Showing Love


When we’re helping, we’re happy (Children’s Songbook, 198).

Trevor loved playing basketball with Dad after work. Dad would always shoot crazy shots—sometimes they even went in.

But tonight, Dad wasn’t ready to play yet. He was helping Mom finish setting the table and pouring drinks for Trevor and his brothers.

“Hey, Dad,” Trevor said. “Want to shoot some hoops?”

“Sure, Son,” Dad said. “But let’s eat dinner first.”

When the family sat down to dinner, Dad said the blessing on the food. Then he asked Trevor and his brothers what they did during the day. Trevor talked about playing on the monkey bars. His younger brothers played in the sandbox and drew pictures.

“What did you do to serve someone today?” Dad asked. He always asked that.

Trevor was ready to answer. “I helped Mom fold the laundry.”

“Good,” Dad said. “I’m proud of you.”

After dinner Trevor popped up from the table and pulled on Dad’s arm.

“Dad, can we go shoot hoops now?” Trevor asked.

“In just a few minutes, Trevor,” Dad said. “First we need to clean up. It wouldn’t be fair to make Mom do all the cooking and cleaning, would it?”

Trevor helped load the dishwasher. Then he grabbed a paper towel and wiped off the table.

“Now can we shoot hoops?” he asked.

“Yes,” Dad said. “Thanks for your help.”

After shooting the ball and playing a few games of H-O-R-S-E, Dad tossed the ball to Trevor.

“Let’s play again,” Trevor said.

“Sorry, buddy,” Dad said. “I have a meeting at church.”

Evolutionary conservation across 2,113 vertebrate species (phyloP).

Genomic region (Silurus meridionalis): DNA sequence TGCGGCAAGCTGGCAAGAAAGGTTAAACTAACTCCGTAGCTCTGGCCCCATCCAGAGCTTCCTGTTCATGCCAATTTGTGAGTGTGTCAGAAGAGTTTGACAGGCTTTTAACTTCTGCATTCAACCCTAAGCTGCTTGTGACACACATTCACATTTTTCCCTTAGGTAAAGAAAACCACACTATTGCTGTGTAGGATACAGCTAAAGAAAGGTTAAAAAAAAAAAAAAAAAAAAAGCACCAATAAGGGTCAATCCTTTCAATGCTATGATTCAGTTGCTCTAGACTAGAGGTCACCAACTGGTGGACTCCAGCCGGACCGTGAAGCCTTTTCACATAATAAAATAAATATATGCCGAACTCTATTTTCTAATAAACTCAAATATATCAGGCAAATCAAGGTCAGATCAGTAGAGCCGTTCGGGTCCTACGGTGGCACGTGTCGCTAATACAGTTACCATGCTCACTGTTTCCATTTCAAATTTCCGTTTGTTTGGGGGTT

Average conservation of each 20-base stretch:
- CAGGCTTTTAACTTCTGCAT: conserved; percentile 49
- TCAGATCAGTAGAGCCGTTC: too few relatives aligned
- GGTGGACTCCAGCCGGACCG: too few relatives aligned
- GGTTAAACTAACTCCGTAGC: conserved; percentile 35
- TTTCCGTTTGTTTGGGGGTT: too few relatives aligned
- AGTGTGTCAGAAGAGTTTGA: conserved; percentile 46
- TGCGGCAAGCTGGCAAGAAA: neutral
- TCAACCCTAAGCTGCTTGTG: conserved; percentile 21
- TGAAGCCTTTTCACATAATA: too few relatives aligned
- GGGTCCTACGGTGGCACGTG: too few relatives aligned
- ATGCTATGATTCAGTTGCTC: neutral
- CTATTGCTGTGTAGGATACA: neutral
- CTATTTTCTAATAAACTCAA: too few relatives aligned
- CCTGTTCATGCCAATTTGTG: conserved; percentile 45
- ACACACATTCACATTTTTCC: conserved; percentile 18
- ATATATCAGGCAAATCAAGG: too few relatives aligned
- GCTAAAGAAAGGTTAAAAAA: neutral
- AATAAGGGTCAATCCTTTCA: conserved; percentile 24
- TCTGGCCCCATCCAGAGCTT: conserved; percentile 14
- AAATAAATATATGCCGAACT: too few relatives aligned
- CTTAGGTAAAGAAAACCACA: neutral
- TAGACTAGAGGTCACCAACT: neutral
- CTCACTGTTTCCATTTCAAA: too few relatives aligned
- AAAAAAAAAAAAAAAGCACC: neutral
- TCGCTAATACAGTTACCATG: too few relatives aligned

“But we just started playing!” Trevor said. “Do you have to go?” Sometimes he couldn’t understand why Dad had to go to so many meetings.

“Sorry, but I really do,” Dad said. He gave Trevor a squeeze. “Help your mom while I’m gone. I’ll try to be home before you get in bed.”

When bedtime came, Dad still wasn’t home yet.

Trevor frowned. “Mom, why does Dad have so many meetings?” he asked.

“Let me ask you a question,” Mom said. “What does Dad ask you and your brothers every day at dinner?”

“I know, I know,” Trevor answered. “What did you do to serve someone today?”

“Service is very important to Dad,” Mom said. “He’s been called to serve in our ward, and he wants to do his best.”

Trevor thought about how Dad always encouraged him and his brothers to do their best.

“Do you know what else?” Mom asked. “Dad is always looking for ways to serve us.”

“He is?” Trevor asked.

“Just think about it,” Mom said. “After a long day at work, the first thing he did today was help set the table. Then after dinner, he let me rest while he cleaned up. Then he played basketball with you even though he only had a few minutes before his meeting.”

Trevor thought for a minute. He was glad Dad went outside and played with him instead of relaxing.

“I know it can be hard when Dad is so busy,” Mom said. “But he does his best to help everyone around him.”

Mom tucked Trevor into bed and left the room. A few minutes later, Trevor’s door creaked open.

“I hope I didn’t wake you,” Dad said. “I just wanted to say good night.”

Trevor stood up on his bed and gave Dad a big hug.

“Good night, Dad,” Trevor said. “I love you.”

“I love you too,” Dad said.

Trevor was glad Dad said it, but he already knew Dad loved him. Dad showed it every day.

Illustration by Mark Robison